For nearly 30 years, the finish has reigned as the top choice for appliances, sinks and faucets. And despite reports every few years that it’s on its way out, the trend hasn’t faded just yet. (So you’ll just have to keep dealing with all those fingerprints for a while.)
That doesn’t mean new trends aren’t emerging, however. Here are a few to keep an eye on in 2015 and beyond:
(Can’t find the refrigerator? That’s the idea. Photo: Heather Hungeling Design)
As open-format home plans become more popular, people want large appliances to blend in rather than stand out. (In other words, you might not want to sit in your living room and have a view of a shiny, hulking refrigerator.) Paneling appliances so they resemble cabinetry helps them fit easily into a space.
“Among my clientele … integrating the refrigerator into the design scheme is much more typical, rather than [having] a large ‘mattress size’ swatch of stainless steel in the kitchen,” says leading kitchen designer Matthew Quinn.
Indeed, in its 2015 trend report, the National Kitchen and Bath Association (NKBA) identified French-door and built-in cabinet depth fridges as growing in popularity. And if you’re curious as to which cabinetry wood is on the rise, it’s walnut, says John Petrie, CMKBD, owner and designer at Mother Hubbard’s Custom Cabinetry in Pennsylvania.
“Whether it’s entire walnut kitchen or as an accent we’re doing a fair bit of it,” he says. “It reminds me of a midcentury modern look.”
(Glass-front refrigerators allow everyone to see how healthy you eat. Photo: Bravo)
Whites and off-whites are currently the most popular kitchen color schemes, according to NKBA data. And so, clean, modern, glass-front appliances are hot at the moment, says Jamie Gold, CKD, CAPS, a San-Diego based kitchen designer.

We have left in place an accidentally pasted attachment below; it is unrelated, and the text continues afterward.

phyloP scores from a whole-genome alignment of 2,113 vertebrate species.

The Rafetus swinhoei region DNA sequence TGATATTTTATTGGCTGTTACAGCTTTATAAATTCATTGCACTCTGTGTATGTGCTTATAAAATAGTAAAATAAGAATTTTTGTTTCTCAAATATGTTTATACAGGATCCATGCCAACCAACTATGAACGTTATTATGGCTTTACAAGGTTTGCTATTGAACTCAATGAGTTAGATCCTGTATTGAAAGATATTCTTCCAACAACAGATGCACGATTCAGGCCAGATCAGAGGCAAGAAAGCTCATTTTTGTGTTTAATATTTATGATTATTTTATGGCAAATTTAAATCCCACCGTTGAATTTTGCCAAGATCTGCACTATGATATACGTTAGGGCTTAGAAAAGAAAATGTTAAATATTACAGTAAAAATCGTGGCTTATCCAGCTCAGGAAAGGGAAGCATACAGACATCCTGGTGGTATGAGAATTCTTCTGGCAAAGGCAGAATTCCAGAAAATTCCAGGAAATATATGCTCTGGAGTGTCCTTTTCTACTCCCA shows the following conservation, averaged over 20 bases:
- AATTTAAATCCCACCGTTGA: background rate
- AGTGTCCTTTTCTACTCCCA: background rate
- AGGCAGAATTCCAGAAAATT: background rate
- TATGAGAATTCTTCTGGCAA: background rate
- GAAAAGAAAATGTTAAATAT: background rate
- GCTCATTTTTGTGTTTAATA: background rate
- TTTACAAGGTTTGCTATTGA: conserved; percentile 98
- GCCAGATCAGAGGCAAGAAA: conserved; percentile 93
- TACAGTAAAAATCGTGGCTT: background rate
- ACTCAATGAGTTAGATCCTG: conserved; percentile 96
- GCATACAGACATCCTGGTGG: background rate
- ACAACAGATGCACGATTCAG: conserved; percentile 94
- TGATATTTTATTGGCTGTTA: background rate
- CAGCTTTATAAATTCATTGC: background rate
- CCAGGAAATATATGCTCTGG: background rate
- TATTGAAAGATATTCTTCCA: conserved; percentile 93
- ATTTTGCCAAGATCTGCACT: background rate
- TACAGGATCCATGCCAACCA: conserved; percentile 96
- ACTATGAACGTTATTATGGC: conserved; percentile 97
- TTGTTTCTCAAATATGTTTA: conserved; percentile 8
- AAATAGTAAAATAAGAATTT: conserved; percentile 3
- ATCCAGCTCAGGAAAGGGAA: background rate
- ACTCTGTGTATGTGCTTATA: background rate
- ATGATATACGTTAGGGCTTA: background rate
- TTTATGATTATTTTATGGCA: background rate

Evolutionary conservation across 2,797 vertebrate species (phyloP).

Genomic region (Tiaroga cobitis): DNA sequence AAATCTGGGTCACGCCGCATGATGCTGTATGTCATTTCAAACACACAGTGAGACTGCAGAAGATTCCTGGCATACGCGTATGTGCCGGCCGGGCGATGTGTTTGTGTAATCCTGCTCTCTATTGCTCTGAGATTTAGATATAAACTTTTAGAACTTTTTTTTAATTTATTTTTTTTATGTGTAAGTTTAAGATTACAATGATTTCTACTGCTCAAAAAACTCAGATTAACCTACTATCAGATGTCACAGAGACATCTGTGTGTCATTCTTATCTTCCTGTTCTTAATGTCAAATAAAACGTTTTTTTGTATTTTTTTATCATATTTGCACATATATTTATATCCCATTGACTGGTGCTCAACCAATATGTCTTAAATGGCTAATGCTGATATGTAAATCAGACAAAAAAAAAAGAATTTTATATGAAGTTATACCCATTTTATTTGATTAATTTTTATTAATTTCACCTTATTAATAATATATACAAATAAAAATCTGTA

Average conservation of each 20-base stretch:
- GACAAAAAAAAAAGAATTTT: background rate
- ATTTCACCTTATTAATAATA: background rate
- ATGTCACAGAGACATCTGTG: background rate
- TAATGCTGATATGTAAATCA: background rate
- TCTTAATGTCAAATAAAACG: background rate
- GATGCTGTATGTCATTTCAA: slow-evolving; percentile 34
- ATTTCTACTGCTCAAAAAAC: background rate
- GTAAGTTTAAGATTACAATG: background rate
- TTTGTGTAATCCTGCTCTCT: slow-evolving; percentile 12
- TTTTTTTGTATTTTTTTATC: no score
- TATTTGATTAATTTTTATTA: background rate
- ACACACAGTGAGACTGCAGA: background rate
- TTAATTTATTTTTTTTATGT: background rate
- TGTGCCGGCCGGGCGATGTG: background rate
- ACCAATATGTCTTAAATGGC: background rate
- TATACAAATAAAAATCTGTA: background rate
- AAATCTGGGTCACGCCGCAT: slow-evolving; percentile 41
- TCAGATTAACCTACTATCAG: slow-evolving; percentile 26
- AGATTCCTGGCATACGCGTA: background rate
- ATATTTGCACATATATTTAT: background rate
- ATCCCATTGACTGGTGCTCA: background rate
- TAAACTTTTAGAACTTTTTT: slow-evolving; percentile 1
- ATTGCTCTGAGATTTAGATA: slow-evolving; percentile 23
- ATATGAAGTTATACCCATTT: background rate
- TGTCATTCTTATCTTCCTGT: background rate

“I’m seeing glass fronts, especially white,” says Gold, also author of New Kitchen Ideas That Work. “There are black glass fronts, but the whites are popular with homeowners creating glossy, white modern kitchens. I believe these glass-front appliances are gaining traction because of the popularity of white cabinets and white iPhones as a design inspiration.”
(Composite sink. Credit: Thinkstock)
Granite Composite Sinks
Granite composite sinks—typically about 80 percent granite and 20 percent acrylic resins—are also “gaining ground,” says Gold. “These come in a range of neutrals and offer an extremely scratch-resistant surface.” Word to the wise: Though highly durable, these sinks can be damaged by chemical cleansers and the lighter colors sometimes stain.
(Quartz countertops come in solid, sleek colorways and also more natural tones. Photo: DecorPad)
Quartz and Marble Countertops
Why are people increasingly turning to quartz and marble? They’re convenient, says Maria Stapperfenne, CKD CBD, manager of Tewksbury Kitchens & Baths in New Jersey. Stapperfenne, president of the NKBA, adds, “They’re nonporous, so that makes them lower-maintenance options, not needing any periodic sealing that most natural stones require.”
(Copper faucets are becoming more popular. Photo: Camille Styles)
Warm Metal Faucets
When it comes to faucets—yep—stainless still rules. But bronzes, coppers and gold are on the upswing, says Gold. “There are also two-tone faucets in a metal combined with a composite,” she says. “Sometimes these are chosen to match a granite kitchen sink.” You could get one of those or—here’s an idea—you could just go with stainless steel.
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